Image Based Lighting

Image Based Lighting is used to implement ambient lighting for dynamic objects coming from static objects in a game level. In most cases, it is used for specular lighting or reflections. In this process lighting information at the potential point of interests is stored in a special type of cube maps called Light probes. These Light probes are created using environment maps captured at same locations, which are then blurred in some special way depending on the BRDF [1] that will consume them at runtime. Each mipmap of a light probe contains a version of environment map blurred by a different amount depending roughness represented by that level. For example, if we are using 10 mip map levels to represent roughness  from 0 to 1, then mip-0 will be blurred by a value representing roughness 0, mip-1 will represent 0.1 and so on. The last mip level mip-10 will be blurred by a value represent the roughness of 1.0. This process is also called Cubemap Convolution [4][5].  All of this is done as a pre-process and resulting light probes are fetched at runtime to enable reflections or Image Based Lighting.

There are 2 types of light probes –

  1. Global Light probes – These represent the lighting information coming from objects at Infinite distances. These are created using global environment maps or skyboxes. Usually, we will have one of these for any given game level/scene. This can be computed as a pre-process since skyboxes are mostly fixed.
  2. Local Light probes – These are captured at different points of interests in any given scene. They capture the lighting information from nearby objects and they have a location and size or area of influence. There will be many of these in any game level/scene.

So the whole process can be summed up like this –

  • Capture environment at some location in the scene (or use skybox in case of global light probe).
  • Create Light probe by blurring the captured environment map – Cubemap Convolution
  • Fetch the reflection values from light probes based on roughness and reflection vector.
  • In case of multiple local light probes find the light probes affecting any particular shading point.
  • Then either blend between multiple light probes or select one of them to shade the pixel.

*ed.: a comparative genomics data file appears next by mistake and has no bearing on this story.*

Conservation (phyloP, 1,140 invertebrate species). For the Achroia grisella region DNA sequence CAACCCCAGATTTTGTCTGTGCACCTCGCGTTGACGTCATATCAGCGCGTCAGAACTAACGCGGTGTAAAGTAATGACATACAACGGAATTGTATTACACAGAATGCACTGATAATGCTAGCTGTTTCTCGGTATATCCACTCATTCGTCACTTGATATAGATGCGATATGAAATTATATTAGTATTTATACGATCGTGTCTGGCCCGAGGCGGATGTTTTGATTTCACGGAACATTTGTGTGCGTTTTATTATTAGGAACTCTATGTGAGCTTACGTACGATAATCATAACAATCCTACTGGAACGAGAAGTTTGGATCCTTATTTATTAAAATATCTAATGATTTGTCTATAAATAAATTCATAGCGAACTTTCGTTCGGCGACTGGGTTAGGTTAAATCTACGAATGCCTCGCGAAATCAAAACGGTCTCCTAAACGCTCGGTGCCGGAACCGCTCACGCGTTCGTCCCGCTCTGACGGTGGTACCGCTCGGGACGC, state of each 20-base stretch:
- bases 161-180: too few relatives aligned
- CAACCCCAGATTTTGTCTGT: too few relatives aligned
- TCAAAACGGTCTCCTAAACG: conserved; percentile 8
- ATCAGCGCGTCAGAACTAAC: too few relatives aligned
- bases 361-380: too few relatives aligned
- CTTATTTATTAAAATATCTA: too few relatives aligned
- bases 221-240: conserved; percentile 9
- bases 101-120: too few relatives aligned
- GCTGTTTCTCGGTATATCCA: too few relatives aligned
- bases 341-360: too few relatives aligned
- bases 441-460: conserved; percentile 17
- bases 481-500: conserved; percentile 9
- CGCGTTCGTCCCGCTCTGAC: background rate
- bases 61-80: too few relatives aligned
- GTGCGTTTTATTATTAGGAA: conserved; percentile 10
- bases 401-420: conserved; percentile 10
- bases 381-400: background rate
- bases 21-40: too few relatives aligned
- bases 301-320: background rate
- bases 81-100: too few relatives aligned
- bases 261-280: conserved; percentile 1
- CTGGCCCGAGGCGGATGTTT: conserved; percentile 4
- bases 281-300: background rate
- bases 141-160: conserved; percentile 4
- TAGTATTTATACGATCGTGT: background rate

• Add the calculated value as part of ambient specular term (also diffuse in case of skybox/ global light probes).

 

Cubemap Convolution

The goal of rendering or shading any particular pixel (or point 3d space) is to compute all the light from environment received at that point and reflected towards the camera. In other words solving this integral over hemisphere –

Image taken from Nvidia GPU Gems

(Image taken from Nvidia GPU Gems [4])

(Image taken from Nvidia GPU Gems [4])

In image based lighting, the incoming light is represented by an environment where each texel represents an incoming light direction. Cubemap convolution is the process is the process of solving this equation for all the directions represented by texels in output light probe cube map as a pre-process. Each texel in output light probe map represents a viewing direction and we calculate the light incoming from all the possible directions from input environment map. Then at runtime we use reflection vector (or normal vector in the case of diffuse) to index into the generated light probe cube map. We can also do it real-time by doing our calculation for actual viewing direction, but we don’t generally use the real-time version since we have to do this multiple times for each light probe and general game scenes have many light probes making this process not feasible for real-time in actual projects.

Now if we solve this integral even for one pixel or output direction we have to do it over the whole hemisphere which involves solving our brdf equation with 1000 of texels fetched from input environment map which will make this process very slow  even for pre-processing. So to solve this problem we use a process called Importance Sampling [] which gives us good results even with few samples. In importance sampling, we generate a fixed number of random samples biased towards the direction that will have the most influence on current shading point & view direction. Those interested in details of the whole process including the mathematics involved can check [4] [5].

This process which depends on the actual BRDF [1] [3] being used in the engine which is smith based GGX specular BRDF[2] in case of my engine. So generally lighting / shading equation looks something like this –

Image taken from epic notes [10]

(Image taken from epic notes [10])